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Former Parkersburg councilman is sentenced to 45 days after Jan. 6 riot

A federal judge sentenced former Parkersburg Councilman Eric Barber to 45 days in jail for surging into the U.S. Capitol on Jan. 6, 2021. Barber also received a 7-day sentence for swiping a C-SPAN charging station that day, but that punishment was suspended. And Barber received 24 months of federal probation.

Finally, Barber received an admonishment from the judge.

“You’re too old and you’re too accomplished and you’re too smart to get involved in nonsense like this,” Judge Christopher Cooper told Barber near the end of his sentencing today.

“This is not about the First Amendment. You are free to express your views. You’re free to support any political candidate or positions or issues that you want. I encourage that. But enough of this nonsense, OK?”

Eric Barber

Barber, 43, was being sentenced today in U.S. District Court for the District of Columbia after pleading guilty to two misdemeanors.

One is a count of parading, demonstrating or picketing in a Capitol Building. The other is theft, an accusation that Barber stole a charging station belonging to a C-SPAN employee.

He has to pay $500 restitution as his share of damage to the Capitol that day, and he has to pay back C-SPAN a little less than $60 for the charger that he took home.

Barber was not accused of violence that day, but prosecutors noted that he wore a Kevlar helmet and went to Washington, D.C. to “go punch a Antifa terrorist in the face,” referring to the loosely-knit antifascist activists sometimes accused of violence themselves.

Prosecutors underscored that Barber entered the Capitol as sirens blared and broken glass was apparent, entering not only the areas that are commonly open to the public but also entering a restricted hallway outside House Speaker Nancy Pelosi’s office. Prosecutors said Barber wound up in that hallway twice — the second time after being told to leave. Barber said he was lost.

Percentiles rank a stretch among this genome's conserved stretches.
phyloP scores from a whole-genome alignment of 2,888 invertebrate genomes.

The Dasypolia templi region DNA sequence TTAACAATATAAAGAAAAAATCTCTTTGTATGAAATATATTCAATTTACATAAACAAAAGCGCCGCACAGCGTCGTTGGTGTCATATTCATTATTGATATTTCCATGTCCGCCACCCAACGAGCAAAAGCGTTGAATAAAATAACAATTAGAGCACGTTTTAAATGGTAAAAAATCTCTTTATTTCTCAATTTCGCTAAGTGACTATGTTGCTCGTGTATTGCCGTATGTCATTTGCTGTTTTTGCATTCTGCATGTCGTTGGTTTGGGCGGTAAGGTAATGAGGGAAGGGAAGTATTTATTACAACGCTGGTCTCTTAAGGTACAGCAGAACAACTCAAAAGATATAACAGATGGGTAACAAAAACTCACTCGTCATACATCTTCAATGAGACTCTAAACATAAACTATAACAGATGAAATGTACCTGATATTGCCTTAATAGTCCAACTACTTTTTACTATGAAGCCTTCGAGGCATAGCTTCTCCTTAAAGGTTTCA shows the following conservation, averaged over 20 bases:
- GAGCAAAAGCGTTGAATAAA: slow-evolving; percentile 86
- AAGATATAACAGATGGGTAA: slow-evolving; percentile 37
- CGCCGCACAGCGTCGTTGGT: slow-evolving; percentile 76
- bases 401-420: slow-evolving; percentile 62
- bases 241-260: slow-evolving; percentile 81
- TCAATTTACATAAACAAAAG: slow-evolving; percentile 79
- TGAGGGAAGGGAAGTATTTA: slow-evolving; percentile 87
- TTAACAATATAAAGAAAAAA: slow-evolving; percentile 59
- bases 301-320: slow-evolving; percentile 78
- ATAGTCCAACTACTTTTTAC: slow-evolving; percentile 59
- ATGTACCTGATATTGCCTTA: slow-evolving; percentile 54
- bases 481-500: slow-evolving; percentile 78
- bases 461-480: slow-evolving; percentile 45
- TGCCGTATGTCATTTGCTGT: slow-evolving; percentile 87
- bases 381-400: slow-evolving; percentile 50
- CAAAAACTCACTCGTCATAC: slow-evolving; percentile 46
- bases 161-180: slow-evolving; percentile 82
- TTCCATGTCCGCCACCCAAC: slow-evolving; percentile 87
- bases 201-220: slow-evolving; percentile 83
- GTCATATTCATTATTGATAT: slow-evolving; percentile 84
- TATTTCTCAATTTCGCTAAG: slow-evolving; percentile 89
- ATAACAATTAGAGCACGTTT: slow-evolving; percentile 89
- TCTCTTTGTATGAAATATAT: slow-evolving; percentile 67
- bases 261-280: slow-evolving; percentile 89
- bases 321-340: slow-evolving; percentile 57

But Barber and his public defense attorney emphasized that he had expressed remorse about what happened that day to local media, to investigators, to Congress’s January 6th Committee and to the judge.

Judge Cooper took note of all those factors.

“It’s troubling that you still seem to have a mindset of ‘There’s a bully out there. I need to prime for the fight.’ You did not go for self-defense, but you went with the helmet, ready to punch somebody or affirmatively engage in violence,” Cooper said.

“You clearly recognize the dangerousness of the situation and the potential for violence when you went in through a broken window and obviously saw what was going on around you and heard the alarm. You also went in private parts of the building, which I think is a distinguishing factor, not just the Rotunda or Statuary Hall that would have been open to the public.”

Investigators began examining Barber’s conduct in Washington, D.C., after multiple people provided tips.

The investigators examined Barber’s own livestream video and social media posts, interviews he provided to local newspaper and television reporters about being in Washington, D.C. that day, as well as video from inside the Capitol.

As images spread of the people inside the Capitol, local people identified a man who looked a lot like Barber wearing a green combat-style helmet and a military-style field jacket.

In a YouTube video called “Shooting and Storming of the U.S. Capitol in Washington, D.C.,” the same man in a crowded doorway says “They’re giving us the building?” He then taps the helmet with both hands and begins moving toward the front as the crowd chants, “Break it down, break it down.”

Barber spoke at length today and told the judge he regrets going there.

“My remorse has been sincere, and, I think, was immediate and I think that differs me from a lot of defendants,” Barber told the judge.

Barber went on to say time in jail would disrupt his employment and place a financial burden on his family. He acknowledged run-ins with the law, including a felony just as he became an adult, but described his time on Parkersburg City Council starting in 2018 as a kind of community service that he views with pride.

“The impact that the crimes I committed on January 6 has had on me has been significant,” Barber said. “I’ve lost significant standing in my community. standing that I worked really hard to earn. But all of that’s thrown away.”

Hundreds of people face charges from the breach of the U.S. Capitol on Jan. 6. They are being processed in a court system still operating under coronavirus precautions.

A mob storming the U.S. Capitol that day disrupted the constitutional duty of counting Electoral College votes and prompted the evacuations of representatives, senators and Vice President Mike Pence. One woman was fatally shot while trying to climb into the chambers, three others died from “medical emergencies” and more than 100 police officers were injured.

Of the thousands of protesters in Washington, D.C., that day, about 800 went into the Capitol, police have said.

In comments before the January 6th Committee on Monday, Congresswoman Liz Cheney pointedly said that “hundreds of our countrymen have faced criminal charges. Many are serving criminal sentences because they believed what Donald Trump said about the election and they acted on it. They came to Washington, DC at his request.”

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